‘Due to the lockdown, I was required to produce evidence of a medical record for me to pass at the roadblock. I had to wake up early, pass through five roadblocks for me to get to the clinic. The time spent on the road was too much since the only means of transport was ZUPCO buses that took long to get from one destination to the next.’


‘It was difficult to go and collect medication. I was turned away by the police and ended up with no ARV medicines. I used to request ARVs from a friend. I was only able to pass through the roadblock after showing them the empty ARV bottle as proof that I really don’t have the medicines.’


1.1.2. Treatment interruptions and infringement on clients’ privacy.

Clients also felt their privacy had been interfered with and indicated that there had to discontinue taking PrEP as the following excerpts show:

‘At the police roadblock, the police were asking me in public what PrEP is used for. I felt angry that they were interfering with my privacy. They further asked me why I was taking PrEP, and whether I was a sex worker since PrEP is taken by sex workers.’


‘I made efforts to use other roads and avoid the police roadblocks, but I failed. I ended up going more than two weeks without PrEP until I got PrEP refills from a peer educator.’


1.2. Lack of access to service delivery

The COVID-19 restrictive measures led to reduced access to service delivery. To ensure continuity in HIV care adjustment in service delivery was done.

1.2.1. Differentiated service delivery in the community.

In response to the restrictive measures implemented to deal with COVID-19, ensure continuity of care, community differentiated service delivery approaches in HIV care were scaled up. Some clients appreciated the use of this approach, as exemplified by the following extract:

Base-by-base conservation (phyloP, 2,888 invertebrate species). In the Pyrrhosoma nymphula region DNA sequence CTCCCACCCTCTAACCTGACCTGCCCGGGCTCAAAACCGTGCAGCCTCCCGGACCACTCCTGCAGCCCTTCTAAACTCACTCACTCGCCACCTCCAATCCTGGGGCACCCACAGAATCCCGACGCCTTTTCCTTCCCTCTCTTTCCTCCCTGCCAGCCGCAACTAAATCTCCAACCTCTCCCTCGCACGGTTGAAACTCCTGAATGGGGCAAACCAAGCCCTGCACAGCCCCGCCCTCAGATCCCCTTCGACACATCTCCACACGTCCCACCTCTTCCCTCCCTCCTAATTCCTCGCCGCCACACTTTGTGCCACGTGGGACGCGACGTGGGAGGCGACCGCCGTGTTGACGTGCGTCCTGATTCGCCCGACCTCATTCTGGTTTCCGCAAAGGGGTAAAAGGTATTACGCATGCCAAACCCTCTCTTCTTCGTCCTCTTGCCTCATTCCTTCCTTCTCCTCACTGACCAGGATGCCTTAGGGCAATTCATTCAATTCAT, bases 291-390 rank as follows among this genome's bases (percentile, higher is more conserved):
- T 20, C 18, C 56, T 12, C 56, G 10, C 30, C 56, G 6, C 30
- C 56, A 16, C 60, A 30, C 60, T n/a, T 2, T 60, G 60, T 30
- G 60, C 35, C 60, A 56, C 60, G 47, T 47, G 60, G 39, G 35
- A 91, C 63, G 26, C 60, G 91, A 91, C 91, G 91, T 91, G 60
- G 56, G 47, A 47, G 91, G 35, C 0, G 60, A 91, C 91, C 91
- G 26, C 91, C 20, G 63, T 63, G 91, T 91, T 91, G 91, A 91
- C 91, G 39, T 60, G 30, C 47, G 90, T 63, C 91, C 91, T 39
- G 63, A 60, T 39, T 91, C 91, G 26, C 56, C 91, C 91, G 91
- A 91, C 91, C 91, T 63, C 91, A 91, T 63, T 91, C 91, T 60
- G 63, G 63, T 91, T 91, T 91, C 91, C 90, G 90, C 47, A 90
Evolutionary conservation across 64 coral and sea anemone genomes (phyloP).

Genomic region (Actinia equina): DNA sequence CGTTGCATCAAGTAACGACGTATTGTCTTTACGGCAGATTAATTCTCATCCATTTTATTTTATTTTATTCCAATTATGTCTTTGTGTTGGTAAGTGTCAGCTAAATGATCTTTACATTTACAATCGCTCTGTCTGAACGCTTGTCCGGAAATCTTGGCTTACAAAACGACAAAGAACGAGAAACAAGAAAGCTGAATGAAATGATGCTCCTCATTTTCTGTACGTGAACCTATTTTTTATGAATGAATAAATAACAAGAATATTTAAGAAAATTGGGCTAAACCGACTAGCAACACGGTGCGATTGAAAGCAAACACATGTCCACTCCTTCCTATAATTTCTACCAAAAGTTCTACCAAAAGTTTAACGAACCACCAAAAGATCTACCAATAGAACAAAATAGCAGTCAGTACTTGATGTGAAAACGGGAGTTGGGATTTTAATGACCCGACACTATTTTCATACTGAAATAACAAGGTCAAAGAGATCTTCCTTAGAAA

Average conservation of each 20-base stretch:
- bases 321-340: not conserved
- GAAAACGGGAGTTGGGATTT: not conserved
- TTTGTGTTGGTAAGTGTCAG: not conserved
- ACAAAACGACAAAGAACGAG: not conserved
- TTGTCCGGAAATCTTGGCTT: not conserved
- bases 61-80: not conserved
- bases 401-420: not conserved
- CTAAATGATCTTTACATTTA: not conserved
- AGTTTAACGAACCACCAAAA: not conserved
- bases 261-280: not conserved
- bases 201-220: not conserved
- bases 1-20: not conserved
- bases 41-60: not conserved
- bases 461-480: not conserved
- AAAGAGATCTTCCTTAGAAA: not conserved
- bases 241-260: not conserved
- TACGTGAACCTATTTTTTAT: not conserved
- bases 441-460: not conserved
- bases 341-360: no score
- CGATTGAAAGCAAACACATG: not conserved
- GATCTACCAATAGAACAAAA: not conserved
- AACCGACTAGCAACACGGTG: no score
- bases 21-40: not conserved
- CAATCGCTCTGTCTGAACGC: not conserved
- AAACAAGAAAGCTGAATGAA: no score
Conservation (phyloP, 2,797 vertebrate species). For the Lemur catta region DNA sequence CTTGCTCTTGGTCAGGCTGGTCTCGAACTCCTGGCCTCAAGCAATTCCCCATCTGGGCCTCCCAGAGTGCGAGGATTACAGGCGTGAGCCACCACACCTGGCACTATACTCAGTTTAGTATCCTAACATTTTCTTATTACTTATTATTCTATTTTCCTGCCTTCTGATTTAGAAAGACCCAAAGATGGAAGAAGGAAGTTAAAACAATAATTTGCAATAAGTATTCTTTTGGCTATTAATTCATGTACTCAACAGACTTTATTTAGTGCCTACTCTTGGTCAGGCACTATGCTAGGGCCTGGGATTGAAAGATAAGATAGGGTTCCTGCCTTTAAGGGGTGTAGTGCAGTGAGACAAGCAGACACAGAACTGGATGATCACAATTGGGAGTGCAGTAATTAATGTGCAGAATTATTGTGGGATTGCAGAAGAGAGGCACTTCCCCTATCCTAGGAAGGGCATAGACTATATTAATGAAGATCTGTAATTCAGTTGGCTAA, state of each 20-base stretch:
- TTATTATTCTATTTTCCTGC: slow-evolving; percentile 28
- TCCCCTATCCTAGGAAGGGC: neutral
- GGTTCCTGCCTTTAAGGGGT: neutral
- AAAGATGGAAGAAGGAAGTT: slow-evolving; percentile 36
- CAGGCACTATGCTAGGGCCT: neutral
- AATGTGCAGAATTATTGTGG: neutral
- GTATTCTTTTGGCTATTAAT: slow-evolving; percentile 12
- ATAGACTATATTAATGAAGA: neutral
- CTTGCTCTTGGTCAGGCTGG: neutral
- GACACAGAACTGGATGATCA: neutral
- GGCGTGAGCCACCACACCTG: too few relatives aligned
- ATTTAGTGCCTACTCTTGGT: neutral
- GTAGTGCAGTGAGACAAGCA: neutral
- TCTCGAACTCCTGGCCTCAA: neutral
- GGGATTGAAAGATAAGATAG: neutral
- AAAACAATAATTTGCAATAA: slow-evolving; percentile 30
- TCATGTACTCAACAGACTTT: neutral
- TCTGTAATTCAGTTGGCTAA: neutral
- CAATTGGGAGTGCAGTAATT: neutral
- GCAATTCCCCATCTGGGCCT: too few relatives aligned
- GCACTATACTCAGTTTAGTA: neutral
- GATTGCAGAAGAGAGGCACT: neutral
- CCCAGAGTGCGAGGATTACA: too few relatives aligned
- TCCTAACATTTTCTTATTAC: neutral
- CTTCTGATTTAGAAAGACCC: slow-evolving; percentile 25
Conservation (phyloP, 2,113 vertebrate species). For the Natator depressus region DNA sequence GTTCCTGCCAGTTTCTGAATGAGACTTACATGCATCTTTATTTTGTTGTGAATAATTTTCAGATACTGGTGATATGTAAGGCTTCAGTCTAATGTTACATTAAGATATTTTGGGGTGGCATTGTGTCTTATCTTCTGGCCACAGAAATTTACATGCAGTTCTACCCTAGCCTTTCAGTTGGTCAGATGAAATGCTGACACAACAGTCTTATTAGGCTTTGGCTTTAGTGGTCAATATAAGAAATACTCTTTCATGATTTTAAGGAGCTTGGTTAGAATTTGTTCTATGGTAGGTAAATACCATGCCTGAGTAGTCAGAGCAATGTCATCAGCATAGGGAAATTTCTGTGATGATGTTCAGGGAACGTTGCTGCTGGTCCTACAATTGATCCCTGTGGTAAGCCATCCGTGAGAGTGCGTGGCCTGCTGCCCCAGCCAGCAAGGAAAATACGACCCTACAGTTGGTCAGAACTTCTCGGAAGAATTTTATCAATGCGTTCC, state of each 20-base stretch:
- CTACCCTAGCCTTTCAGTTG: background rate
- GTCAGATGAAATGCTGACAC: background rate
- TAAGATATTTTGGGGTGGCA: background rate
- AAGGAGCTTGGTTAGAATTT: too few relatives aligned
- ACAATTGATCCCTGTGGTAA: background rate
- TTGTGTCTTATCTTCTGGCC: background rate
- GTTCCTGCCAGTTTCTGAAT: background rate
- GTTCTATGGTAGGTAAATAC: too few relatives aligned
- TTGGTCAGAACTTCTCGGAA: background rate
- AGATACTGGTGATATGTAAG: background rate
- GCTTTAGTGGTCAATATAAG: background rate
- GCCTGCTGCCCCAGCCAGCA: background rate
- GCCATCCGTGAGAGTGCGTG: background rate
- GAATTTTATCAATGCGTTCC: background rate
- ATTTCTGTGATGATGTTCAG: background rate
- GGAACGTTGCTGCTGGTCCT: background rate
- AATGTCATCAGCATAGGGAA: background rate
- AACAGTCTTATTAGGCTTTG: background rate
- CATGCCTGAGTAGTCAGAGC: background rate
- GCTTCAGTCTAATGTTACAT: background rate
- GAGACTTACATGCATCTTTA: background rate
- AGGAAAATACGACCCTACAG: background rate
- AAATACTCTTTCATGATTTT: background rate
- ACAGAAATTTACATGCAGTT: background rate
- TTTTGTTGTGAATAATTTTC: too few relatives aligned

‘Key Populations Peer Educators provided us with PrEP supplies in the community. I felt good that services were brought to us in the community since transport was a challenge. They would phone and we met at a convenient place away from home.’


‘I was given a six-month supply of ARVs and food hampers closer to my home. I appreciated the community refills as it eased challenges associated with travelling during the lockdown.’


1.2.2. Effects of adapting service delivery in health care facilities.

Whilst the clients appreciated the innovative strategies implemented to ensure service continuation, they noticed differences between the adapted services and the usual services, as demonstrated by the extract below:

‘There were fewer members of staff at the clinic where I collect my ARVs. We went through the COVID-19 screening process, we were served fast and given a six months’ supply. I noted that the usual service had changed as there was inadequate time for provider–client interaction. It was difficult to express myself during the counselling session because the counsellor seemed anxious and in a rush.’


2. Psychosocial and economic effects of COVID-19 (T2)

This superordinate theme is composed of the following themes: loss of income, intimate partner violence, psychological effects and availability and lack of social support.

2.1 Loss of income

The study found that during the COVID-19 lockdown, clients had experienced a loss of income that affected their lifestyles and the way they operated.

2.1.1. Changes in the business model.